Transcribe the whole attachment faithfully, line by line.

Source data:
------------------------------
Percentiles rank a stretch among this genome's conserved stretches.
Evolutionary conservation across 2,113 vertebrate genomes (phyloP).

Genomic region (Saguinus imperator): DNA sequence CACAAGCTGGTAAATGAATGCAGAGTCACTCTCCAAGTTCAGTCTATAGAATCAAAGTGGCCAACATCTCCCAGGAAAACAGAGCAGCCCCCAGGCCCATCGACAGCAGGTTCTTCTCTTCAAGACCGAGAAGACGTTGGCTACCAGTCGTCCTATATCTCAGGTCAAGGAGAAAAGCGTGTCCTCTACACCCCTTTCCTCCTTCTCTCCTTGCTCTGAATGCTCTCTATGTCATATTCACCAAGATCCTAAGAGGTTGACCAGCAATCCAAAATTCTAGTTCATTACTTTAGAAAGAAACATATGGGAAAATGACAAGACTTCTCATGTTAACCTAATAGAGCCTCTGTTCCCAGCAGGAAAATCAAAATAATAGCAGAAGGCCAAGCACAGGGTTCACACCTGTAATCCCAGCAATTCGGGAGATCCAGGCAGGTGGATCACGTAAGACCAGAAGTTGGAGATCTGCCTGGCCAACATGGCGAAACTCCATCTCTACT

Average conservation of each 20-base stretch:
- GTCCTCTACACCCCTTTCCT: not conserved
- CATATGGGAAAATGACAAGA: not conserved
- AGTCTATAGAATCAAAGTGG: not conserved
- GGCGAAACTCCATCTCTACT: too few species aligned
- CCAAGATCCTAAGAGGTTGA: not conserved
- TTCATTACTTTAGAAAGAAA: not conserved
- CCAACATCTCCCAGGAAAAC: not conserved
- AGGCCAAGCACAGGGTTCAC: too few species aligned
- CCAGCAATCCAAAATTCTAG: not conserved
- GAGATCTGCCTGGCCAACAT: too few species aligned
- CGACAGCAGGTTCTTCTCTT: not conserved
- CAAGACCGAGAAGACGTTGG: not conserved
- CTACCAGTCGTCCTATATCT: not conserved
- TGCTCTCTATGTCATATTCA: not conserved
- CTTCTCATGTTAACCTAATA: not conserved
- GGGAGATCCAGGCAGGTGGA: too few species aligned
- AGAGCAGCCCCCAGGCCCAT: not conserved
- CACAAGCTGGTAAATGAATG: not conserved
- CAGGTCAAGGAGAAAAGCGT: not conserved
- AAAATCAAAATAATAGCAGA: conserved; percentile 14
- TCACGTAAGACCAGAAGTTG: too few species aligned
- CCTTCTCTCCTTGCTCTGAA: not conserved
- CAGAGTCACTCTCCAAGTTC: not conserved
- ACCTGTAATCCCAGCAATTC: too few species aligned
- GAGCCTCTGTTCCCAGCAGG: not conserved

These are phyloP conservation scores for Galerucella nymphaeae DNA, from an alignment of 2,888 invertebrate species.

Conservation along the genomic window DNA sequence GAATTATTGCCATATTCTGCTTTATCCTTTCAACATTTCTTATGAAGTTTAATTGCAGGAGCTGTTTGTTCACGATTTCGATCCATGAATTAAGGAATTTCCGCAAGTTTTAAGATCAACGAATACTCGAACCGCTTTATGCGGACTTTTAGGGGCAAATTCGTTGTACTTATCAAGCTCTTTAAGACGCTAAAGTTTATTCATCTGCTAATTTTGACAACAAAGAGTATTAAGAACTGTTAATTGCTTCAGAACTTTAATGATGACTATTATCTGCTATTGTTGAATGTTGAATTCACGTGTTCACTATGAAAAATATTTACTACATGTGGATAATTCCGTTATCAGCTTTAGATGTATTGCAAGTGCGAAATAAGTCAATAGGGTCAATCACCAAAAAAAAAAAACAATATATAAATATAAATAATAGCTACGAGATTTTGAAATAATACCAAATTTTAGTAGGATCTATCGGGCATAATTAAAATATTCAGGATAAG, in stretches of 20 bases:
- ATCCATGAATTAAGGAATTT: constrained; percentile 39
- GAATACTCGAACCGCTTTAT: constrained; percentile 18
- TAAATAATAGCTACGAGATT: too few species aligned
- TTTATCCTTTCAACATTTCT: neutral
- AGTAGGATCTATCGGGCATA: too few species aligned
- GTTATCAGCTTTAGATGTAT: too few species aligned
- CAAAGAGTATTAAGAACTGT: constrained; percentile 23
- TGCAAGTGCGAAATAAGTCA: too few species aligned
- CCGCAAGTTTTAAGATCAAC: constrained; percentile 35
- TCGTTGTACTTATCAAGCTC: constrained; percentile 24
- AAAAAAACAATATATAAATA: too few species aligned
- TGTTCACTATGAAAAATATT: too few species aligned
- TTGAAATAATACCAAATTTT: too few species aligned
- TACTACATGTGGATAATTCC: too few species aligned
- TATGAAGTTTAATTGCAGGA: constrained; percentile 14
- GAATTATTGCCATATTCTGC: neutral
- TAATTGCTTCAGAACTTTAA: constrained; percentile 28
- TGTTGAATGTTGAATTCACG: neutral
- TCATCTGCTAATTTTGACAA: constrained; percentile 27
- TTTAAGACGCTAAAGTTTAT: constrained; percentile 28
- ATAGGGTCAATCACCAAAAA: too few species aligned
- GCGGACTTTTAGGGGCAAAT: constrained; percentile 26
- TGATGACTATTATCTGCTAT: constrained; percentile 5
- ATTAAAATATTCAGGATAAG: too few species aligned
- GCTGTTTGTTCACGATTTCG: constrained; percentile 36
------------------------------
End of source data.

Percentiles rank a stretch among this genome's conserved stretches.
Evolutionary conservation across 2,113 vertebrate genomes (phyloP).

Genomic region (Saguinus imperator): DNA sequence CACAAGCTGGTAAATGAATGCAGAGTCACTCTCCAAGTTCAGTCTATAGAATCAAAGTGGCCAACATCTCCCAGGAAAACAGAGCAGCCCCCAGGCCCATCGACAGCAGGTTCTTCTCTTCAAGACCGAGAAGACGTTGGCTACCAGTCGTCCTATATCTCAGGTCAAGGAGAAAAGCGTGTCCTCTACACCCCTTTCCTCCTTCTCTCCTTGCTCTGAATGCTCTCTATGTCATATTCACCAAGATCCTAAGAGGTTGACCAGCAATCCAAAATTCTAGTTCATTACTTTAGAAAGAAACATATGGGAAAATGACAAGACTTCTCATGTTAACCTAATAGAGCCTCTGTTCCCAGCAGGAAAATCAAAATAATAGCAGAAGGCCAAGCACAGGGTTCACACCTGTAATCCCAGCAATTCGGGAGATCCAGGCAGGTGGATCACGTAAGACCAGAAGTTGGAGATCTGCCTGGCCAACATGGCGAAACTCCATCTCTACT

Average conservation of each 20-base stretch:
- GTCCTCTACACCCCTTTCCT: not conserved
- CATATGGGAAAATGACAAGA: not conserved
- AGTCTATAGAATCAAAGTGG: not conserved
- GGCGAAACTCCATCTCTACT: too few species aligned
- CCAAGATCCTAAGAGGTTGA: not conserved
- TTCATTACTTTAGAAAGAAA: not conserved
- CCAACATCTCCCAGGAAAAC: not conserved
- AGGCCAAGCACAGGGTTCAC: too few species aligned
- CCAGCAATCCAAAATTCTAG: not conserved
- GAGATCTGCCTGGCCAACAT: too few species aligned
- CGACAGCAGGTTCTTCTCTT: not conserved
- CAAGACCGAGAAGACGTTGG: not conserved
- CTACCAGTCGTCCTATATCT: not conserved
- TGCTCTCTATGTCATATTCA: not conserved
- CTTCTCATGTTAACCTAATA: not conserved
- GGGAGATCCAGGCAGGTGGA: too few species aligned
- AGAGCAGCCCCCAGGCCCAT: not conserved
- CACAAGCTGGTAAATGAATG: not conserved
- CAGGTCAAGGAGAAAAGCGT: not conserved
- AAAATCAAAATAATAGCAGA: conserved; percentile 14
- TCACGTAAGACCAGAAGTTG: too few species aligned
- CCTTCTCTCCTTGCTCTGAA: not conserved
- CAGAGTCACTCTCCAAGTTC: not conserved
- ACCTGTAATCCCAGCAATTC: too few species aligned
- GAGCCTCTGTTCCCAGCAGG: not conserved

These are phyloP conservation scores for Galerucella nymphaeae DNA, from an alignment of 2,888 invertebrate species.

Conservation along the genomic window DNA sequence GAATTATTGCCATATTCTGCTTTATCCTTTCAACATTTCTTATGAAGTTTAATTGCAGGAGCTGTTTGTTCACGATTTCGATCCATGAATTAAGGAATTTCCGCAAGTTTTAAGATCAACGAATACTCGAACCGCTTTATGCGGACTTTTAGGGGCAAATTCGTTGTACTTATCAAGCTCTTTAAGACGCTAAAGTTTATTCATCTGCTAATTTTGACAACAAAGAGTATTAAGAACTGTTAATTGCTTCAGAACTTTAATGATGACTATTATCTGCTATTGTTGAATGTTGAATTCACGTGTTCACTATGAAAAATATTTACTACATGTGGATAATTCCGTTATCAGCTTTAGATGTATTGCAAGTGCGAAATAAGTCAATAGGGTCAATCACCAAAAAAAAAAAACAATATATAAATATAAATAATAGCTACGAGATTTTGAAATAATACCAAATTTTAGTAGGATCTATCGGGCATAATTAAAATATTCAGGATAAG, in stretches of 20 bases:
- ATCCATGAATTAAGGAATTT: constrained; percentile 39
- GAATACTCGAACCGCTTTAT: constrained; percentile 18
- TAAATAATAGCTACGAGATT: too few species aligned
- TTTATCCTTTCAACATTTCT: neutral
- AGTAGGATCTATCGGGCATA: too few species aligned
- GTTATCAGCTTTAGATGTAT: too few species aligned
- CAAAGAGTATTAAGAACTGT: constrained; percentile 23
- TGCAAGTGCGAAATAAGTCA: too few species aligned
- CCGCAAGTTTTAAGATCAAC: constrained; percentile 35
- TCGTTGTACTTATCAAGCTC: constrained; percentile 24
- AAAAAAACAATATATAAATA: too few species aligned
- TGTTCACTATGAAAAATATT: too few species aligned
- TTGAAATAATACCAAATTTT: too few species aligned
- TACTACATGTGGATAATTCC: too few species aligned
- TATGAAGTTTAATTGCAGGA: constrained; percentile 14
- GAATTATTGCCATATTCTGC: neutral
- TAATTGCTTCAGAACTTTAA: constrained; percentile 28
- TGTTGAATGTTGAATTCACG: neutral
- TCATCTGCTAATTTTGACAA: constrained; percentile 27
- TTTAAGACGCTAAAGTTTAT: constrained; percentile 28
- ATAGGGTCAATCACCAAAAA: too few species aligned
- GCGGACTTTTAGGGGCAAAT: constrained; percentile 26
- TGATGACTATTATCTGCTAT: constrained; percentile 5
- ATTAAAATATTCAGGATAAG: too few species aligned
- GCTGTTTGTTCACGATTTCG: constrained; percentile 36